Yesterday, monsignors and priests across the Los Angeles Catholic diocese read out during Sunday masses an historic letter from Archbishop Jose H. Gomez decrying the Church’s record on child sexual abuse after the court-ordered release of 12,000 pages of documents detailing abuse by priests.
“There is no excuse,” wrote Gomez, for the Archdiocese’s efforts to cover-up the sexual abuse of children: “The priests involved had the duty to be their spiritual fathers and they failed.”
Gomez also declared Cardinal Roger Mahony, his predecessor as the Archbishop of Los Angeles, “released” from his “administrative or public duties.”
The National Catholic reporter called Gomez’s open rebuke of Mahony “remarkable” given for “br[eaking] with the unspoken but nearly ironclad rule of the culture of Catholic hierarchy that bishops do not publicly criticize other bishops.”
For his part, Mahony responded to Gomez with an open letter published at his personal blog which offered an apologetic account of his own evolving response to the abuse crisis, including his lack of training in how to handle abuse during his studies in social work during the 1960s and his on-the-job learning from “mistakes” during the 1980s.
“The ‘we didn’t know’ defense quickly wears thin against the details contained in the 12,000 pages of documents just released by the court in Los Angeles,” said a staff editorial at the National Catholic Reporter, which blamed “clergy culture” for warping priests’ priorities and ethics.
“In their fierce allegiance to that exclusive club at all costs, in their willingness to preserve the façade of holiness and the faithful’s high notion of ordination, they lost sight of simple human decency and the most fundamental demands of the gospel,” the NCR continued.
“There are no heroes in the Vatican structures, on up to the pope, among those who years ago could have demanded a review of the documents, come to the same conclusions as Gomez and removed Mahony long ago. It would have saved the church of Los Angeles years of suspense and enormous amounts of money. We say we believe that the truth will set us free. In too many dioceses today, the truth remains hidden and the church remains in chains fashioned by its bishops.”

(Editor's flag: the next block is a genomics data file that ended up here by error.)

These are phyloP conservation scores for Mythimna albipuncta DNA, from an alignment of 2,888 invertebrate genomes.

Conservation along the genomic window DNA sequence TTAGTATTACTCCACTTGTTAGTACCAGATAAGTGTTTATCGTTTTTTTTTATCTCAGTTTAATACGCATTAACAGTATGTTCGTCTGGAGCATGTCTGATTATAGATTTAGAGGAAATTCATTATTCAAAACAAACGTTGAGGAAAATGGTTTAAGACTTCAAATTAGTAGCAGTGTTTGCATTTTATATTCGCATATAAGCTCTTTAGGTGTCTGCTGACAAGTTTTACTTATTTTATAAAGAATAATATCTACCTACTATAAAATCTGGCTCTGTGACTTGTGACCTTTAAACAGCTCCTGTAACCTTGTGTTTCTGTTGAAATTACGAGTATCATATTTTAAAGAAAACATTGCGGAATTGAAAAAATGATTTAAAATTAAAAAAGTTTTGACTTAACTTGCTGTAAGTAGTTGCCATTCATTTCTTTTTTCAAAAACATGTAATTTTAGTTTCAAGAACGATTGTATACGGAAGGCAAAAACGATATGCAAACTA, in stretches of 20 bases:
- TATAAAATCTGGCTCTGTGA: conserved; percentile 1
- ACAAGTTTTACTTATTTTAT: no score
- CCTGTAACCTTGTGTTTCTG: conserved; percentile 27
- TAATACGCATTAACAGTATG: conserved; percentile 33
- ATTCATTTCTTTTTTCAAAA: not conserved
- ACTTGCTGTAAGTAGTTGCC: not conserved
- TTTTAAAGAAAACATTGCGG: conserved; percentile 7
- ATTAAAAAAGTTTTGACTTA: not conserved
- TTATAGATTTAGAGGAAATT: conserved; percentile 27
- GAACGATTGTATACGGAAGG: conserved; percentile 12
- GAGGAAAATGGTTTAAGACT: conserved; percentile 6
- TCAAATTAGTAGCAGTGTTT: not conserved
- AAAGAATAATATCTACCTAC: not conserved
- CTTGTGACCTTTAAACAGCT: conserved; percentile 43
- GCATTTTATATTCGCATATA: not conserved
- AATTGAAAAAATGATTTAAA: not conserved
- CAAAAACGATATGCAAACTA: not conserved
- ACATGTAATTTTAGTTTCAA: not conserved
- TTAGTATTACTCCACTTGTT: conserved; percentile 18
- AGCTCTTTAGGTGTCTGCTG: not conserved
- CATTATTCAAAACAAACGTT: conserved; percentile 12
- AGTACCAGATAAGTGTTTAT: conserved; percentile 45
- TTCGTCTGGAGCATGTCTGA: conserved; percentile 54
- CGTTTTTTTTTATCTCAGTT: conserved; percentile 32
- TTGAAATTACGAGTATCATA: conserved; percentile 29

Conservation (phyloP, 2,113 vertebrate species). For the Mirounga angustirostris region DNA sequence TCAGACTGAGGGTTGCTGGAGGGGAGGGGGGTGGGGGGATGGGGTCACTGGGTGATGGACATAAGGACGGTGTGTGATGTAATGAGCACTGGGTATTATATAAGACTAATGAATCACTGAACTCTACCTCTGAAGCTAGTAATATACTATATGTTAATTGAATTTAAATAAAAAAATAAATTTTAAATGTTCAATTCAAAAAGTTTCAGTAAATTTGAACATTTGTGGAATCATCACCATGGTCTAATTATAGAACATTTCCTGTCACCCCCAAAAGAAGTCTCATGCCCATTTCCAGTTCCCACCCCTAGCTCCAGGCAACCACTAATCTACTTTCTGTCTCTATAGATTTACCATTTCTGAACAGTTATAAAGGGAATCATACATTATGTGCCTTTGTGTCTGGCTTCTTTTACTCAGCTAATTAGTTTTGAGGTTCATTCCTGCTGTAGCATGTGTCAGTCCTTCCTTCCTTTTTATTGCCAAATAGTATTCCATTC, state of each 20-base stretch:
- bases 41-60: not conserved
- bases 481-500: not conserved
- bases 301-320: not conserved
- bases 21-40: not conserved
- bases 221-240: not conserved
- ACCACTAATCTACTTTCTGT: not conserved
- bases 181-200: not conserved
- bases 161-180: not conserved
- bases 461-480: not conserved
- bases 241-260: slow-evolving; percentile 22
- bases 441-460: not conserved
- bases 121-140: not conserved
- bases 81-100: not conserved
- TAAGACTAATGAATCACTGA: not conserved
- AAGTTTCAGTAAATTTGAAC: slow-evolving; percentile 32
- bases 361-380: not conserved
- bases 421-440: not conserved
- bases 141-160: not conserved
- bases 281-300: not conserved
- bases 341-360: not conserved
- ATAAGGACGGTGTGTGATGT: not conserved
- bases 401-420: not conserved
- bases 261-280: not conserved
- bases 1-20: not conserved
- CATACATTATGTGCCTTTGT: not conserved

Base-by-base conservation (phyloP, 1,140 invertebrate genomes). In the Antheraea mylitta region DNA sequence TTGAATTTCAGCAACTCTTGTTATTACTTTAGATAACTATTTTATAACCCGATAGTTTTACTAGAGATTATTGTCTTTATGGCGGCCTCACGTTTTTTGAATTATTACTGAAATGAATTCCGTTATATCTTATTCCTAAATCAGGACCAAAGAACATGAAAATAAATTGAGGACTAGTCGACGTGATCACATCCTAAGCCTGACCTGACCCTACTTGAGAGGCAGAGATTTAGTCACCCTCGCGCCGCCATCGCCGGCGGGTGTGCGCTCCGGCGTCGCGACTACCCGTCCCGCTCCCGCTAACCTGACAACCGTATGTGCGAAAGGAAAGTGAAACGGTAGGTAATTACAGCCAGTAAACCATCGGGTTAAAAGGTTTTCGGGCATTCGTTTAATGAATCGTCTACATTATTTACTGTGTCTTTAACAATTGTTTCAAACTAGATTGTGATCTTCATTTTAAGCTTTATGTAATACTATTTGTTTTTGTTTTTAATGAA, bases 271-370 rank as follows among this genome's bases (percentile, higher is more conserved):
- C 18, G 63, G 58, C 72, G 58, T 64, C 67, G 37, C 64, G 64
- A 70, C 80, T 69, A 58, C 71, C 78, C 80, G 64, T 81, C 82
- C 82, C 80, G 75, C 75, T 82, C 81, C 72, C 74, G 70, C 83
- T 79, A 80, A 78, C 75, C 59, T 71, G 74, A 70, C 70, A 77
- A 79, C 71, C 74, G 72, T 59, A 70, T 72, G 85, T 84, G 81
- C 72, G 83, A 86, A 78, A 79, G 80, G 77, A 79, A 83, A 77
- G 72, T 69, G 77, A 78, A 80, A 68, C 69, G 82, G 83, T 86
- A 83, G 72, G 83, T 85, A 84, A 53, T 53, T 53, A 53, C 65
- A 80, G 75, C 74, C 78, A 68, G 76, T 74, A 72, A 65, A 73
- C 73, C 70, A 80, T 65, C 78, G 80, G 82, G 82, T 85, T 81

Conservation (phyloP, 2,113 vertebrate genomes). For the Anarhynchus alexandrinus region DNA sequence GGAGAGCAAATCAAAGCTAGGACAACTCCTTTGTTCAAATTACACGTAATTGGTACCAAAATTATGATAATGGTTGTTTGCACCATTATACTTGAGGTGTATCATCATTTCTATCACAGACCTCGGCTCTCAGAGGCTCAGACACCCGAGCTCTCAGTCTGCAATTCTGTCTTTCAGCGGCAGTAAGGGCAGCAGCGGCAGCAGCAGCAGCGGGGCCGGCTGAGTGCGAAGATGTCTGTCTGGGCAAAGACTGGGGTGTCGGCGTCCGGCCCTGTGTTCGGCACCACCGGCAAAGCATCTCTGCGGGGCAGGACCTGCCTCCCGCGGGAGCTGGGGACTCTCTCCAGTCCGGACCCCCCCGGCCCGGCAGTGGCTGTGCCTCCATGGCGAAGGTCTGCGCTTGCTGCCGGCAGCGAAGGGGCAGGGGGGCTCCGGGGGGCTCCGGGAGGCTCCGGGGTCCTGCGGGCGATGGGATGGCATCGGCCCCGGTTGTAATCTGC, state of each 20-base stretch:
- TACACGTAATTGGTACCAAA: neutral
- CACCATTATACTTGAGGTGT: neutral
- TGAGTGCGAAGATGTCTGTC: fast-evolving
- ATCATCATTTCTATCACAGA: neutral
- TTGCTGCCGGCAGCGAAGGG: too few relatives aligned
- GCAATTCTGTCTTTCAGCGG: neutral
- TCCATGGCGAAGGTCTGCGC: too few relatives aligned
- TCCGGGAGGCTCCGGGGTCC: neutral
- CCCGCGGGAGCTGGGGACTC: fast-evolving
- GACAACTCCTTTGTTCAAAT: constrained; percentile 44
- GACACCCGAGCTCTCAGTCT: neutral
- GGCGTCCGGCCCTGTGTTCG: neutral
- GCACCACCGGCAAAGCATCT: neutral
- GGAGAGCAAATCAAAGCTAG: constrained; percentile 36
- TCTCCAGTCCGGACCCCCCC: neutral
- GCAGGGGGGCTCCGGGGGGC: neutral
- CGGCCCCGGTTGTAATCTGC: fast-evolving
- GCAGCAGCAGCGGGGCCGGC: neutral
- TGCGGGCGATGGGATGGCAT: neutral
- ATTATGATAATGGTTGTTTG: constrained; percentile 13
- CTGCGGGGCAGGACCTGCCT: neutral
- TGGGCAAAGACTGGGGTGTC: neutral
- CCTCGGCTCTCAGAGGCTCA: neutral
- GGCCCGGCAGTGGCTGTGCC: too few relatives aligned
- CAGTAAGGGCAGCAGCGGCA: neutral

The NCR’s charge that hierarchy itself to blame was echoed in the words of one Los Angeles-area Monsignor this weekend. As reported in the Los Angeles Times, Monsignor Clement Connolly blamed “institutional malignancy” for “shap[ing] the culture of the church” and its “decision making.”
But reviews of steps taken in recent years by the Los Angeles Archdiocese reveals a hierarchical bureaucracy still acting innocent to its own structural complicity in the privileging of the interests of priests over the dignity of children.
In its “Safeguard the Children” program, the Archdiocese has focused on efforts like volunteer screening and facilities and grounds safety, like identifying and securing “secluded spaces.”
But really, can anything safeguard children more than a radical grassroots reconceptualization of the rights, power, access, and authority of religious leaders, something that can only be taught by parents at home?